The sign read, “There is something in this room that is 4.8 billion years old, and no, it is not your teacher.” Most of my Allen students missed it as they filed in saying their hellos as I took roll by the door. So I removed it and taped it up again, my fist making a dull thudding sound as I pounded on a wooden cabinet, attempting to get the district-issued tape to stick for a second time. But then the questions began. Was it the air? That was actually an excellent start. Certainly, some of the atoms of hydrogen contained in the water vapor that we were breathing had to be as old as the universe itself, 13.7 billion years. But I was talking about something tangible, something you could touch and hold in your hand. It didn’t take long for my pupils to figure out that I was wearing an odd-looking pendent, something that had shiny metal mixed in with a yellowish green mineral. A few more questions followed, but it was Anthony Corona that solved the puzzle. He said, “Is that a meteorite?” And indeed it was. I had just purchased a beautiful thin slice of the large Brahin pallasite (stony-iron) which was first discovered near Minsk, Belarus (Eastern Europe) in 1810. Very small sections of the meteorite had been made into pendants, and there was one of them, a beautiful stony-iron gem, calling to me behind a glass display case. I couldn’t resist. This “fallen star” was a tiny piece of a much larger asteroid that had collided with another body, billions of years ago. Its shattered remains began traveling in a myriad of new orbits around the sun. One day, a small member of that original body intersected the Earth, and the result was a rain of debris near the town of Minsk. Now, nearly 200 years later, I was wearing a survivor of 4.8 billion years of solar system history. What a thrill!

Minsk, Belarus is the location where pieces of the Brahin meteorite were discovered in 1810.

458    MAY 29, 2005:   On the Beach
I just returned from the Southwest with a contingency of 16 wonderful Dieruff H. S. students. The purpose of the field experience was to explore the astronomy and ecology of the Four Corners region where Utah, Colorado, Arizona, and New Mexico join. We hiked the volcanic Malpais west of Albuquerque, NM, spent three days learning about the Ancestral Puebloans of Chaco Canyon (NM) and Hovenweep (UT), and hiked up to Delicate Arch in Arches National Park (UT) by moonlight. The showstopper, however, was a four day whitewater rafting trip down the kicking Colorado through Cataract Canyon, part of Canyonlands National Park. I have always joked that I was a clean camper. I liked my tent, pillow, air mattress, sleeping bag, and especially my evening showers, preferably hot. Well, it was a little different on the sediment filled Colorado—more primitive—but at the same time more pristine. Towering red-burnt canyon walls began to shadow the daylight as early as 5 p.m.; and there was always the river—chortling, surging, and cajoling you to follow its path. The third night was by far the most memorable. We were camped in the Big Drop where the Colorado raced as it descended 38 feet during the course of one mile. The din of cascading water could be heard both up and downstream. Waves broke on an eroding shoreline as the brown Colorado surged from recent snowmelt. I slowly descended into a deep sleep under the stars of that sand beach, soaking in the moon-splashed canyons, amidst the call of the water, and watching the familiar Big Dipper wheel overhead against the backdrop of high, wispy, cirrus clouds. On that magical evening under the stars, a hot shower would have been an imposition.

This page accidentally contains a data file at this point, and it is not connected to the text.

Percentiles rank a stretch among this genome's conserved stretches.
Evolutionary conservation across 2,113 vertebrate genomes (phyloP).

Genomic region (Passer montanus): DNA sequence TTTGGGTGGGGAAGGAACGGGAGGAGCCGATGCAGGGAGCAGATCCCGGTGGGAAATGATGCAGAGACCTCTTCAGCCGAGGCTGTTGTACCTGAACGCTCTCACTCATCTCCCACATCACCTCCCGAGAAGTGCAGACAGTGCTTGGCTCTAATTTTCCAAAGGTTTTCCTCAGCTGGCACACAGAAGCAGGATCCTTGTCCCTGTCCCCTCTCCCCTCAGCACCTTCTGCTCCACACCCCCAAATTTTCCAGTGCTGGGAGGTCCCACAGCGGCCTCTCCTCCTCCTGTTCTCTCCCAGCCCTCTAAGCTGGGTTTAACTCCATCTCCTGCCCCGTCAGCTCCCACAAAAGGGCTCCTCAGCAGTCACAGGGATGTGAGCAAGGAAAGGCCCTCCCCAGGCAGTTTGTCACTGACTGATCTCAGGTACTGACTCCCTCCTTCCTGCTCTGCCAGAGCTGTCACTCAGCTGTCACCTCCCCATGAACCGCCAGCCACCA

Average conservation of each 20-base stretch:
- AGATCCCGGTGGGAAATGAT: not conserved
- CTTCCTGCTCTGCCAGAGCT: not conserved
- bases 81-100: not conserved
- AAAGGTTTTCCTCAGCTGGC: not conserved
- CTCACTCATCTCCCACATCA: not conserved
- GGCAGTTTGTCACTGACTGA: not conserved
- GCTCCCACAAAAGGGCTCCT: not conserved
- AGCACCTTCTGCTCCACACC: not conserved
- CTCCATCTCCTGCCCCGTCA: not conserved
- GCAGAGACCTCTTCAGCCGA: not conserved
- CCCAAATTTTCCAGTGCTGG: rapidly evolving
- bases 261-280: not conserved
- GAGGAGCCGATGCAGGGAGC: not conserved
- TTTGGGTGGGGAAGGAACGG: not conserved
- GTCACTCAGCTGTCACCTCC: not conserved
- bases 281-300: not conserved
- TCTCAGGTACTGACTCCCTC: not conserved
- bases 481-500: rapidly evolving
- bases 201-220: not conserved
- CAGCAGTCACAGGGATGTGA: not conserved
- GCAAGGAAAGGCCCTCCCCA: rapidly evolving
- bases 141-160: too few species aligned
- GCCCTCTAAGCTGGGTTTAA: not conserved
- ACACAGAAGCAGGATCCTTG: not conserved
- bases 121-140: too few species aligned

[Big Drop, Cataract Canyon-campsite]
On the beach in moonlight in the Big Drop section of Cataract Canyon, Canyonlands National Park, Utah... Gary A. Becker digital photo...

[Big Drop, Cataract Canyon-up river]
Moonlight illuminates the Colorado River in the Big Drop section of Cataract Canyon. Gary A. Becker digital photo...

May Star Map

May Moon Phase Calendar